Lawyers Comment on Upcoming Senate Crypto Hearings


The crypto markets are about to go under the microscope – so to say.

As previously reported in Traders Magazine, the U.S. Senate is scheduled to hold hearings on the cryptocurrency markets beginning today – with topics ranging from Initial Coin Offerings to trading to investor concerns about protection – as these markets remain unregulated.

The Senate Banking Committee is slated to take testimony from Commodity Futures Trading Commission Chairman Christopher Giancarlo and Securities and Exchange Commission Chairman Jay Clayton.

The high-profile confab comes about cryptocurrency trading and hysteria has grabbed the globe – trading and new token sales are making headlines almost daily despite very little being known about the currencies or backers. Also, the sector is currently unregulated – making if a prime target for all kinds of nefarious activity.

Bitcoin has traded as high as $19,000 dollars in a matter of weeks and subsequently as low $9000 dollars while its sister currencies such as Ripple and Ether have also seen prices move in similar fashion. Many feel a potential bubble exists while others counter the market is merely following the age-old concept of supply and demand. Still, anyone involved in the trading of these cryptos must know right now that the only thing certain for these new instruments is “buyer beware.”

Ahead of the hearings, Morrison Cohen LLP’s Jason Gottlieb, the leader of the firm’s cryptocurrency litigation team, took a few minutes to share his thoughts with Traders Magazines editor John D’Antona Jr.  Gottlieb represents clients in litigation, arbitration and regulatory enforcement related to securities, commodities, futures and derivatives, and structured finance – including PlexCorps, the first company to face charges by the Securities and Exchange Commission’s new Cyber Unit regarding initial coin offering (ICO) fraud allegations.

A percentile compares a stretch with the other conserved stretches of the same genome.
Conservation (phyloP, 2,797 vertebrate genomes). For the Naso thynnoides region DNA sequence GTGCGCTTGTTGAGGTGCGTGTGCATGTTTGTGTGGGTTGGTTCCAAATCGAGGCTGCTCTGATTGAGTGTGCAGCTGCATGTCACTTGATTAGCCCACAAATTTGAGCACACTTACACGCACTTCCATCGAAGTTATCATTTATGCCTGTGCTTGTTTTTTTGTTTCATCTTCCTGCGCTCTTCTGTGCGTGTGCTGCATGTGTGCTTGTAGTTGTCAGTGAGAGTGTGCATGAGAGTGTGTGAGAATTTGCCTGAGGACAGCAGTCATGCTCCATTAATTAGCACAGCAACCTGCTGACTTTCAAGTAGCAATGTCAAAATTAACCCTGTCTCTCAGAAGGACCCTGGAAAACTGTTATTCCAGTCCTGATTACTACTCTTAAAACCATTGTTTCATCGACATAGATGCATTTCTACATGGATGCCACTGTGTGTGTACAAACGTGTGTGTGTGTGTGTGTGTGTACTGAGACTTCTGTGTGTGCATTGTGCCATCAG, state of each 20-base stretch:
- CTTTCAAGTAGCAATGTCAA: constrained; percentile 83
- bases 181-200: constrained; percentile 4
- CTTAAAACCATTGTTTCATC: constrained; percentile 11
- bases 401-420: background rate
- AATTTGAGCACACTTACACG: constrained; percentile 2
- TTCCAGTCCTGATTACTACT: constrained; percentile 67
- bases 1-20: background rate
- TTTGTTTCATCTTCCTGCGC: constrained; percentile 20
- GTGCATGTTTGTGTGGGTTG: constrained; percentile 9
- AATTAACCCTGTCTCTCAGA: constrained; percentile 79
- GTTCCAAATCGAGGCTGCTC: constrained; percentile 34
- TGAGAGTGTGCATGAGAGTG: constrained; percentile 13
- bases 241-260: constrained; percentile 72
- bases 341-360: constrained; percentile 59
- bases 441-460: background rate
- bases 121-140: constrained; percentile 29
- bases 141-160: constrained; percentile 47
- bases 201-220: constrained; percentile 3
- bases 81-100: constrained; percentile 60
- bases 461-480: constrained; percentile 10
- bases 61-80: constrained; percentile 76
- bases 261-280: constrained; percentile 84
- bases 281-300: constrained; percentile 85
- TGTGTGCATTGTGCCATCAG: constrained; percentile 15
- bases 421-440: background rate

“In the absence of clear guidance from Congress, the Securities and Exchange Commission and the Commodities Futures Trading Commission are working hard to find the appropriate balance between allowing technological innovations in our financial markets, and making sure that investors, and the markets themselves, are protected,” Gottlieb began. “The commissions are particularly focused on preventing small-scale frauds and scams, as well as preventing large-scale impacts to financial markets more generally. Clayton and Giancarlo have the financial crash of 2008 firmly in memory, and their most important task is to avoid a crash in cryptocurrency markets leading to a more widespread financial collapse.”

He added that the market can expect the commissions to make mistakes in approaching potential regulation and in other matters concerning cryptos. He sees the regulators overreaching to clamp down on legitimate offerings, and in failing to prevent or address numerous scams and non-compliant offerings that have proliferated.

“We hope that their mistakes will be few, and quickly self-corrected, or the judicial system will be flooded with cryptocurrency complaints – which we have already begun to see happening.”

Also, James Walker, partner at Richards Kibbe & Orbe LLP said that SEC Chairman Jay Clayton’s testimony comes against the backdrop of comments he made in December and January in which he admonished attorneys that they will be held accountable not only for deliberately advising their clients on how to conduct an ICO and avoid securities registration requirements, but—more importantly—for providing potentially negligent “’it depends’ equivocal advice” about whether an ICO is a securities offering.

“Clayton’s comments reflect an important shift from the SEC viewing lawyers as gatekeepers who play an important role in ensuring compliance with the securities laws, to lawyers as primary actors when they counsel clients on ICOs who must either discharge their compliance responsibility or risk facing charges.”


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